The Mancos school board focused on technology, discipline, and upcoming project-based learning initiatives at its regular meeting Monday night.
Technology talks came in the form of a 1-to-1 computer initiative proposed by the new secondary school Principal John Marchino. Discipline-wise, Marchino also presented a simplified code of conduct for high school students.
Project-based learning, or PBL, is still in the early phases, said the new PBL Coordinator Ed Whritner, but teachers are gearing up to implement projects and more PBL curriculum in the classroom.
1-to-1 computer policyThe board approved the first reading of a new technology policy that would assign a specific laptop to secondary students.
It’s a 1-to-1 computer plan proposed by Marchino. Under this plan, students in grades seven through 12 would each be checked out one Chromebook, which they could then take home. Sixth grade students would also be assigned a computer, but these would remain at school.
Starting in the 2020-21 school year, graduating seniors who pay a yearly technology fee of about $20 for at least two years would be able to keep the computers. Students eligible for free and reduced lunch would not have to pay this fee, Marchino said during a workshop prior to the regular meeting, and elementary principal Cathy Epps added there is some donor funding available to assist with this fee.
School code of conductAlso during the work session, Marchino presented a new code of conduct to help with disciplinary action at the secondary school. The current code lists three separate tiers of infractions, but doesn’t really explain the subsequent consequences, he said.
“It doesn’t give you real guidelines as to what to do in those situations,” Marchino said.
The new code spells out the specific consequences for various infractions, with first, second, and third interventions clearly detailed.
Marchino said the new code will also cut down on work for administrative assistant Heather McKie at the end of the year – the discipline forms and infractions can be input into the online Powerschool system, which will take care of disciplinary tracking and records.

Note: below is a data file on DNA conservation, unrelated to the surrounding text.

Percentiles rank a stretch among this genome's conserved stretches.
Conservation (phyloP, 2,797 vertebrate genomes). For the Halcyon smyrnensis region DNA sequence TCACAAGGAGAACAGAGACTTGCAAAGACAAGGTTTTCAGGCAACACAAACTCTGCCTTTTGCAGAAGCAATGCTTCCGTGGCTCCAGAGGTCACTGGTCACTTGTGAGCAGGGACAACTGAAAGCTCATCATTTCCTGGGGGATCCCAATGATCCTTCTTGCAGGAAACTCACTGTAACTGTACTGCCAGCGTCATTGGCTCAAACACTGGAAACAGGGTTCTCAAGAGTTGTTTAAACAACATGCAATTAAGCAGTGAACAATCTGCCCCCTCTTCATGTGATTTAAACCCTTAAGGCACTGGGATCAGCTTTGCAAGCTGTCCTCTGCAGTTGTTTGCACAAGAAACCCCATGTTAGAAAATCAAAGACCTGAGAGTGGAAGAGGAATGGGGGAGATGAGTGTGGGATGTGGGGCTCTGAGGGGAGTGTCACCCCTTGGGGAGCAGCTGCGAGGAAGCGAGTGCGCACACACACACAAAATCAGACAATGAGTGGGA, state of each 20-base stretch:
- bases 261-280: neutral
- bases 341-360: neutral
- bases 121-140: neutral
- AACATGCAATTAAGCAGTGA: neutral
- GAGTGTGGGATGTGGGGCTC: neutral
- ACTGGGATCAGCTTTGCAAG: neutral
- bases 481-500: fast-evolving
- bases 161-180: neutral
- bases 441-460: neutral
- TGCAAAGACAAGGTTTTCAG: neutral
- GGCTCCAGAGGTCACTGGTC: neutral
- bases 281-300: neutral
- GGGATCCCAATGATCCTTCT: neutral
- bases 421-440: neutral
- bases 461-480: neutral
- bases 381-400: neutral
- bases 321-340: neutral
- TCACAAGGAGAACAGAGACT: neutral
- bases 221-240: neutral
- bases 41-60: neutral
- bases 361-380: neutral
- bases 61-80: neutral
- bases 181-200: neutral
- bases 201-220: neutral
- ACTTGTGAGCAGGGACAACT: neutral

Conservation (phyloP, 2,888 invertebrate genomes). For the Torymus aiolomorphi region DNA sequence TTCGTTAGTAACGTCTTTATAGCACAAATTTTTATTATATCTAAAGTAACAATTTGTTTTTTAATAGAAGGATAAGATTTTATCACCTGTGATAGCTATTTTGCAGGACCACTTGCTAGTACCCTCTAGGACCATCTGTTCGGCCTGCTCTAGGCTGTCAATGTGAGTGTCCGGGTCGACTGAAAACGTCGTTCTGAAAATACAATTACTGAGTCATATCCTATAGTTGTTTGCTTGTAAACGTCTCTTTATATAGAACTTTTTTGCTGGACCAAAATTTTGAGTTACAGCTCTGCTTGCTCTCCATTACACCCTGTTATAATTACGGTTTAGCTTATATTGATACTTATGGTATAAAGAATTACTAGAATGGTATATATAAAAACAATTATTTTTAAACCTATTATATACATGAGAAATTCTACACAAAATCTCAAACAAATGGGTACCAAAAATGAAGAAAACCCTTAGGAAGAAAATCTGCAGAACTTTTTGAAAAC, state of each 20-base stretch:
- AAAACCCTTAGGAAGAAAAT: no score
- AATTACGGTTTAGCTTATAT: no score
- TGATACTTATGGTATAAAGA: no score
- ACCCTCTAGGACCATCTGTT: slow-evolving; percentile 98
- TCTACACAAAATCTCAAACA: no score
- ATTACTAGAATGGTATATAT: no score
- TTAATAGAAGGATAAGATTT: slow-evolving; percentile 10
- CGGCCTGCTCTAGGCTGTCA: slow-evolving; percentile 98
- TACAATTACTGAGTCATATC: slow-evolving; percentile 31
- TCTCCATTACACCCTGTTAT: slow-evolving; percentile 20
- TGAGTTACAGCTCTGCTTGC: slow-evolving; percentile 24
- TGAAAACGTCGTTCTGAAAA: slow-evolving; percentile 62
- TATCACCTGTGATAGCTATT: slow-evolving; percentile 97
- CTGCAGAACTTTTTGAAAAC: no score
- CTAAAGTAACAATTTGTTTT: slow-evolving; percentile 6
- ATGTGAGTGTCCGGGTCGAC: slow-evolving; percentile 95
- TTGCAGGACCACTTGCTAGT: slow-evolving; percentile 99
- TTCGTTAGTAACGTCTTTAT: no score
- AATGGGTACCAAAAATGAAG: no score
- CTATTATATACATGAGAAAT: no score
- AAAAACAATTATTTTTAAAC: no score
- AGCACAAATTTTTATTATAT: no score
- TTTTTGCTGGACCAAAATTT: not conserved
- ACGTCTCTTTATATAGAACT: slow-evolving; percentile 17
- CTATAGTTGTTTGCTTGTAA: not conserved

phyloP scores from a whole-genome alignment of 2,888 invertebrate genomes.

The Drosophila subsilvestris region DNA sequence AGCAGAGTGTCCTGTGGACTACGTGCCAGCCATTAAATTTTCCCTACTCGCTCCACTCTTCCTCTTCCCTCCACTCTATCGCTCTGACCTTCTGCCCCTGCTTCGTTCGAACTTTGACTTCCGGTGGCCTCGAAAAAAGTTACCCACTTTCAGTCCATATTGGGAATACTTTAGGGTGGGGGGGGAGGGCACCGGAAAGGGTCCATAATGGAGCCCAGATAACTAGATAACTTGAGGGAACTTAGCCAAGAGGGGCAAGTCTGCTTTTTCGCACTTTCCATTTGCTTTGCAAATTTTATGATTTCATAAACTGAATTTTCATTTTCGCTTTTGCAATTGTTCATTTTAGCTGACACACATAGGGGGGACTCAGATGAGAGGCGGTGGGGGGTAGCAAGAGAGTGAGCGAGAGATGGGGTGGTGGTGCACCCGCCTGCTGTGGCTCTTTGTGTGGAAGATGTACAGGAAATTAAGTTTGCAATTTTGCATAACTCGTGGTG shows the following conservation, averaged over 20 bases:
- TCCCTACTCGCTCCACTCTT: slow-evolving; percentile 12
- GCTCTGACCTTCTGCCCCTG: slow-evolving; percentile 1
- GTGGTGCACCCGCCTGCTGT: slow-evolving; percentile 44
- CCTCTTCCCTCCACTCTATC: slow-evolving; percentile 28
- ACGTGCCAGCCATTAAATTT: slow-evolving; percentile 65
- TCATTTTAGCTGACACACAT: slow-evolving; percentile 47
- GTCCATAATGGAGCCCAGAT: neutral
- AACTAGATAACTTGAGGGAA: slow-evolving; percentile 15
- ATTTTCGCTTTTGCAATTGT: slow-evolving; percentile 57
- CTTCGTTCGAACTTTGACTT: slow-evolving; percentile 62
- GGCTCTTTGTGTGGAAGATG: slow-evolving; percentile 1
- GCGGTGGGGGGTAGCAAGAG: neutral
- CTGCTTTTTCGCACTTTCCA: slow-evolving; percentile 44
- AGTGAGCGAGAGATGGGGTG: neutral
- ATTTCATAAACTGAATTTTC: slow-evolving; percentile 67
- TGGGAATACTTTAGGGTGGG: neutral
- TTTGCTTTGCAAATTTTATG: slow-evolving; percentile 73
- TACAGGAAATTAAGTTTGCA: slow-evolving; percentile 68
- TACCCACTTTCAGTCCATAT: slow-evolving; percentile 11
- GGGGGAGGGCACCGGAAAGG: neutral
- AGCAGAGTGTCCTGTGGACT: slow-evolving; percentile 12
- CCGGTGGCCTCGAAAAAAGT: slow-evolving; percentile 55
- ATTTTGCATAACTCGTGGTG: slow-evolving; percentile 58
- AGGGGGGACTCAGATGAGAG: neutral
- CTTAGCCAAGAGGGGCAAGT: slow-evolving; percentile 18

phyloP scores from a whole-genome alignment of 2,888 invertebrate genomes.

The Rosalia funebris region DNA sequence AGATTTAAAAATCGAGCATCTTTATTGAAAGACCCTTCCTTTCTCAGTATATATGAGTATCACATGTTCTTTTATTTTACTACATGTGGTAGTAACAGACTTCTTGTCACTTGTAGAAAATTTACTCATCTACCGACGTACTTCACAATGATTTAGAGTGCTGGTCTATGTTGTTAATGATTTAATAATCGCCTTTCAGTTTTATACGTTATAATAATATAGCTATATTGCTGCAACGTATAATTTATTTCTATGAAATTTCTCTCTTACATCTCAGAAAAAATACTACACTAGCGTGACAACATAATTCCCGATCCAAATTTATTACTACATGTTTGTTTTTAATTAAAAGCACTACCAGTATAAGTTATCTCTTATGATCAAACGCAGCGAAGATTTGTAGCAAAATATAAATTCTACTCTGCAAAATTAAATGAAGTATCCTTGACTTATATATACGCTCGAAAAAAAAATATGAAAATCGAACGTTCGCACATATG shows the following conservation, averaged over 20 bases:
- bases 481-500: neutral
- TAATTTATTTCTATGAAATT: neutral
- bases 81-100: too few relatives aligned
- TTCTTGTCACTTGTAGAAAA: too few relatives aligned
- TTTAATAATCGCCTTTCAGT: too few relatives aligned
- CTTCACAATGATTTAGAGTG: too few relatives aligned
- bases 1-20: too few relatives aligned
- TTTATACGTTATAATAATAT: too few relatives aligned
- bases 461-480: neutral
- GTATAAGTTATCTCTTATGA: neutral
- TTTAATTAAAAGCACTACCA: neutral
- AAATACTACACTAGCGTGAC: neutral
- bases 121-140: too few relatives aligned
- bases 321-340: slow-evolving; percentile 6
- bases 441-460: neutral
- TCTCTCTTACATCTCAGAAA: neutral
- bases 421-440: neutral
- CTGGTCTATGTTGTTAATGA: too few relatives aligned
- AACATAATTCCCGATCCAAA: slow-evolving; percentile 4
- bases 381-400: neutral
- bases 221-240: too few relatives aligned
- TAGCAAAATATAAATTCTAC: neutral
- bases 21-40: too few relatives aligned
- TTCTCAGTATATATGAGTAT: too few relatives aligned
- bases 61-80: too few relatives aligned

The new code also has included some restorative justice components, which focuses on student reparations and reconciliation rather than on punitive discipline. With an infraction like pushing and shoving, for example, students might be asked to take part in a “restorative circle” to resolve the conflict with one another, Marchino said.
PBL updatesThe district’s push toward project-based learning was discussed throughout the Monday night meeting.
During the work session, Whritner presented a TED Talk video on the World Peace Game, in which students take on the roles of different countries and deal with global crises, negotiating and collaborating with one another. The video was intended to show how learning might be assessed in a PBL situation.
“It doesn’t replace testing when testing is necessary,” Whritner said. But by listening to students talk about their learning, or witnessing that learning happen, teachers might get a “more authentic and performance-based assessment,” he said.
In the regular meeting, teachers at all levels presented some of the PBL work they are incorporating in their classrooms. Fourth graders are making their own mini electric vehicles, sixth grade students are creating their own museum displays, and high school students are looking to collaborate with the town of Mancos on community improvement projects.
ConstructionA few campus neighbors posed some concerns regarding the lighting system at the new football field, saying that the lights were invasive and not getting turned off properly at night.
Owner’s rep Monty Guiles and Superintendent Brian Hanson said that this was likely a procedural issue getting ironed out, adding that the light engineers had taken great care to “minimize the light trespass.”
“It’s just a matter of us doing a little better housekeeping,” Guiles said.
The large-scale renovation project has currently spent about $18.9 million of its $24.7 million budget. They expect Jaynes Construction to be out of the elementary school soon, Guiles said, and then will be focusing its efforts on the Performance Center.